- Fundamentally changing how we fund politics.
Establish an Electoral Commission
Why we need an Electoral Commission
Though the centrepiece of our system of governance, the management of the democratic process has simply not been treated as a priority by governments past and present. The Social Democrats aim to change this.
Rather than continuing to rely on a number of ad-hoc bodies to administer our electoral and referendum processes, it is our position that Irish electoral politics must instead be administered by an overarching independent statutory body with full operational and regulatory powers. Led by an individual known as the Chief Electoral Officer of Ireland, this body would be the Irish Electoral Commission.
The Irish electoral process enjoys a consistently high level of trust on the part of the Irish electorate; but we can do better. In particular, the mechanisms of our electoral process are disjointed and are under-performing; the inaccuracy of the electoral register is a prime example of how lack of coordination can lead to duplication and inaccuracy.
An overarching body that would take full responsibility for overseeing and regulating all facets of the electoral process would strengthen existing levels of trust in the electoral process, streamline its administration, and provide a transparent one stop-shop for citizens to interact with on all matters electoral.
What would the Irish Electoral Commission Do?
The remit of the Irish Electoral Commission (‘the Commission’) would pertain to all areas of the electoral process, including: voter registration, boundary divisions, campaign oversight, political financing, and voter education. The Commission would assume the current functions of the ad hoc Referendum Commissions formed to take responsibility for individual referendums, the Standards in Public Office Commission (SIPO), and much of the electoral functions currently carried out by Local Authorities around the country.
In addition to its responsibility for direct electoral engagement, the Commission would also conduct research and explore options to enhance and improve all aspects of the electoral process. Those electoral commissions operating in other jurisdictions regularly trial new options to increase mobilisation and make voting more accessible to all eligible voters. In that vein it one of the primary functions of the Commission would be to identify best practice initiatives to continually strengthen the electoral process in Ireland.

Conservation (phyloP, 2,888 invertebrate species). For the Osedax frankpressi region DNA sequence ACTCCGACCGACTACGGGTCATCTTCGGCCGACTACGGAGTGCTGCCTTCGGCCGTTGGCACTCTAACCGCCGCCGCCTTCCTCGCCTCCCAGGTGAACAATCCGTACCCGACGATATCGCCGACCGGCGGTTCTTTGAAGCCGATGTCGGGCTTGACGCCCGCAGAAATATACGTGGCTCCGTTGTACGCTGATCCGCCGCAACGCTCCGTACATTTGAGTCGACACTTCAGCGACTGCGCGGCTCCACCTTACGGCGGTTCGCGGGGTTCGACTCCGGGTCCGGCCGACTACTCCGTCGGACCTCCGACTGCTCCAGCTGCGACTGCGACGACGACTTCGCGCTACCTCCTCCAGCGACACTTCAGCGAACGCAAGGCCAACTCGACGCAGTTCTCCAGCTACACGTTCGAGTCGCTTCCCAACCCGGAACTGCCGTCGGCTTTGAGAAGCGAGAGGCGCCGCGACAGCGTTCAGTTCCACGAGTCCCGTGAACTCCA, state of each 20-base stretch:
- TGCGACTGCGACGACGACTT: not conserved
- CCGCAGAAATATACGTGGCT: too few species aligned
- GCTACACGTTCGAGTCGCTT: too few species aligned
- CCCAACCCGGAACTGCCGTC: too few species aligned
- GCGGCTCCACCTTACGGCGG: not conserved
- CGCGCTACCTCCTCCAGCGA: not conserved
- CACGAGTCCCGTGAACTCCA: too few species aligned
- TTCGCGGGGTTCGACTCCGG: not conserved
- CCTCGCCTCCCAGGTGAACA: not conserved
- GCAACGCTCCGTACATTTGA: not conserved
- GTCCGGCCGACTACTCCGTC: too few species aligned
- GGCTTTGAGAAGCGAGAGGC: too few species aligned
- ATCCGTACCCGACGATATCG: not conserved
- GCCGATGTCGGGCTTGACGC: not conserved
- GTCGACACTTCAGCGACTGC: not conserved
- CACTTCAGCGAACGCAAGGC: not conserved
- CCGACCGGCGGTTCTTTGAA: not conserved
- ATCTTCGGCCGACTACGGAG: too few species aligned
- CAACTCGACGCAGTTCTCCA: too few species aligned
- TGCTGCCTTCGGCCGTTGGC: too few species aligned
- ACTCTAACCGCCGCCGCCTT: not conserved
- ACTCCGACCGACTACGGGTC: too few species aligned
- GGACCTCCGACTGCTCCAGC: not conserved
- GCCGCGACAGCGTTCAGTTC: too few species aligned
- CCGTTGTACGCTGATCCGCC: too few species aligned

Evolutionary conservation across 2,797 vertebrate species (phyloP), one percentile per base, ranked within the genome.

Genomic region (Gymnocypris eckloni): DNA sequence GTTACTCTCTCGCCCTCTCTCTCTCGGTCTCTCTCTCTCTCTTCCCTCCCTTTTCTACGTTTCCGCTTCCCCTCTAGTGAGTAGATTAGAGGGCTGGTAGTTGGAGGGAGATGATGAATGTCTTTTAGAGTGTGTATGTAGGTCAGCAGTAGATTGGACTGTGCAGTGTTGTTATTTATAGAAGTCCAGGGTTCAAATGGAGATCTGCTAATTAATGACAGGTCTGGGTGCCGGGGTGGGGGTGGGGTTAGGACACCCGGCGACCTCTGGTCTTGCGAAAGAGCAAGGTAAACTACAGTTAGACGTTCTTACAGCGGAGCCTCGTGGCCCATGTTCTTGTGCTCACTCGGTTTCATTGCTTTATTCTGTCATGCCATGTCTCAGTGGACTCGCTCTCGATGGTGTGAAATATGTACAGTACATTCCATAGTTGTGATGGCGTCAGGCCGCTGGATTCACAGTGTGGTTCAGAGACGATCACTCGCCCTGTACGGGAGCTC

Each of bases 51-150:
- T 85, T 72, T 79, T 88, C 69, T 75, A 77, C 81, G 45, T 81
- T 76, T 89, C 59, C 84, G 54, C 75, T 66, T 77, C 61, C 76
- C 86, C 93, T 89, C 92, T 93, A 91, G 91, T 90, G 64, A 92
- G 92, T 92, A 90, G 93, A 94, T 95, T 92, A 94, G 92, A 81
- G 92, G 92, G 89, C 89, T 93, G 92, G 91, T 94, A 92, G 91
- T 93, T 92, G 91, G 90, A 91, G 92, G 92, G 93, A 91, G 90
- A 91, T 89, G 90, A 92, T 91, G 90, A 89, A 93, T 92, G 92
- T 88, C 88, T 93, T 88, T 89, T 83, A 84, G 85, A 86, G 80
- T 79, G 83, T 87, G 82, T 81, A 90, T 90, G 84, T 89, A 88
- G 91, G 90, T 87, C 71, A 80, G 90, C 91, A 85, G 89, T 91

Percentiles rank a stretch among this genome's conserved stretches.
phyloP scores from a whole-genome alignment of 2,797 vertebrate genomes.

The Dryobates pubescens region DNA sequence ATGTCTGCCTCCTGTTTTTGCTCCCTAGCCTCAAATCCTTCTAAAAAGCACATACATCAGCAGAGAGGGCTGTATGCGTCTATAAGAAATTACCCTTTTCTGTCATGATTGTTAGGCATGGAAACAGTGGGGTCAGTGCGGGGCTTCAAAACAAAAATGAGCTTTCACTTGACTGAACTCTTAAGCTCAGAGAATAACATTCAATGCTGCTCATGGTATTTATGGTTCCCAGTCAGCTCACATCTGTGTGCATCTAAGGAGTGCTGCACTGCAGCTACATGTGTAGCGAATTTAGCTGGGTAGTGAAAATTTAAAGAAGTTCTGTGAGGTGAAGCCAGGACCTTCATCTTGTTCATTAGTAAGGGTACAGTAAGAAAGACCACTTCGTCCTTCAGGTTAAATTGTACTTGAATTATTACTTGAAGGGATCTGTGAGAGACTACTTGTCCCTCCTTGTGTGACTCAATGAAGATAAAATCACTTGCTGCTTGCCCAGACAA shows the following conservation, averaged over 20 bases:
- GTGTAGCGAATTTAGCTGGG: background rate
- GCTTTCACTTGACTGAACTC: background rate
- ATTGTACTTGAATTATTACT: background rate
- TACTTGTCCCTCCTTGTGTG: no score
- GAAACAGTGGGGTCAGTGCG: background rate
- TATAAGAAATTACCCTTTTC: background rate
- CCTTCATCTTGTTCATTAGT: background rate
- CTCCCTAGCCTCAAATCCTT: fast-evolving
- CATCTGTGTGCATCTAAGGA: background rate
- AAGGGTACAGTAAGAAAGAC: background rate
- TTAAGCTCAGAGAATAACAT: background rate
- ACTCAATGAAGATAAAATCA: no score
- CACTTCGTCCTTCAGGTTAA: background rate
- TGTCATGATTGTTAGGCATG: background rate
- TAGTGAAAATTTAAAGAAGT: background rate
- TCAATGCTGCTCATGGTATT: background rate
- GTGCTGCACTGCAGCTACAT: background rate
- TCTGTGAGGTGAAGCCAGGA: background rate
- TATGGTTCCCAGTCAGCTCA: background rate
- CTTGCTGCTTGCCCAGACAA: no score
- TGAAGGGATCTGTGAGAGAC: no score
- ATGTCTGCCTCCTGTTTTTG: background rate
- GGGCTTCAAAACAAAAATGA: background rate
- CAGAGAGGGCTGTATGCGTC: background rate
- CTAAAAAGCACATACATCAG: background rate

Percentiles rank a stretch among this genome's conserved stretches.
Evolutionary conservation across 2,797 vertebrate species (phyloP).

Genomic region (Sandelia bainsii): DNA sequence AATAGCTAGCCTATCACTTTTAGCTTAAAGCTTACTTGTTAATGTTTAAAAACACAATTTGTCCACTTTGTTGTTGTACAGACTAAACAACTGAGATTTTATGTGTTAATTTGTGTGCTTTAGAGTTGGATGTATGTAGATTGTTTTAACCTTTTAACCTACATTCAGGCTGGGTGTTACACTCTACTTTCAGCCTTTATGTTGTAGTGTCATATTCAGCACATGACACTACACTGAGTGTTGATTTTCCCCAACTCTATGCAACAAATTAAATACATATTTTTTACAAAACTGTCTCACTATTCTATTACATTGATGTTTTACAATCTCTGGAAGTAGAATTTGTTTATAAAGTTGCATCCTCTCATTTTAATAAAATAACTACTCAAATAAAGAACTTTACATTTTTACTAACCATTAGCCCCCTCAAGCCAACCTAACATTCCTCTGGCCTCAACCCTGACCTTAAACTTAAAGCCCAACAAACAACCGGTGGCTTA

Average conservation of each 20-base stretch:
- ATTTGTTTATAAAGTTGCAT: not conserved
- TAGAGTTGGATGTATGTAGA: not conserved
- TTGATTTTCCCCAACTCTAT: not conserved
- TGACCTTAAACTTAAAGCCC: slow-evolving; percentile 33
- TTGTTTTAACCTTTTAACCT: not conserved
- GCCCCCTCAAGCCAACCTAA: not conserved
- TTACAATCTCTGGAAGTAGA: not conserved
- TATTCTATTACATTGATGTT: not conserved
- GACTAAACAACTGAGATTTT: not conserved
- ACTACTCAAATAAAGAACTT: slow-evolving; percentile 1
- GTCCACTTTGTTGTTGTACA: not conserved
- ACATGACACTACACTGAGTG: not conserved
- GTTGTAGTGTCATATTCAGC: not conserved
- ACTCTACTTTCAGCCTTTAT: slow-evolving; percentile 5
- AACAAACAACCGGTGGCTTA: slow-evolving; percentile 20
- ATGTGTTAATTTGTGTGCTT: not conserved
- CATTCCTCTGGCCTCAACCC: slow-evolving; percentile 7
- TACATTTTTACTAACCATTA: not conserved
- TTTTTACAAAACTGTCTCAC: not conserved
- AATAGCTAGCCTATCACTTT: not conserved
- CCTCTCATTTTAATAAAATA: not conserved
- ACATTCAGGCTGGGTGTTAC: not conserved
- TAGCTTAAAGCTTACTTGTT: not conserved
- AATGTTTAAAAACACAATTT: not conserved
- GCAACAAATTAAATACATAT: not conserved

How would the Electoral Commission Operate?
This would be a permanent statutory body with financial accountability to the Comptroller & Auditor General. This is to be distinguished from the temporary, ad hoc nature of the highly successful and respected Referendum Commissions founded to take responsibility
for specific referendum campaigns.
- The Commission is to be led by a Chief Electoral Officer appointed through an open, transparent, non-political recruitment process conducted by the Public Appointments Service with due regard to the achieving a gender balance within the Commission;
- Staff appointments to the Commission would be made through an open, transparent, non-political recruitment process conducted by the Public Appointments Service with due regard to the achieving a gender balance within the Commission;
- The Commission would have full powers of regulation, sanction and enforcement regarding matters of electoral politics;
- The Commission would take responsibility for administering a single unified electoral register for the Irish state. This would replace the 31 separate electoral registers maintained at present;
- Centralised management of the electoral register to ensure more accurate measures of voter turnout and better strategies to increase voter participation;
- Voting locations selected to suit the electorate, not government institutions;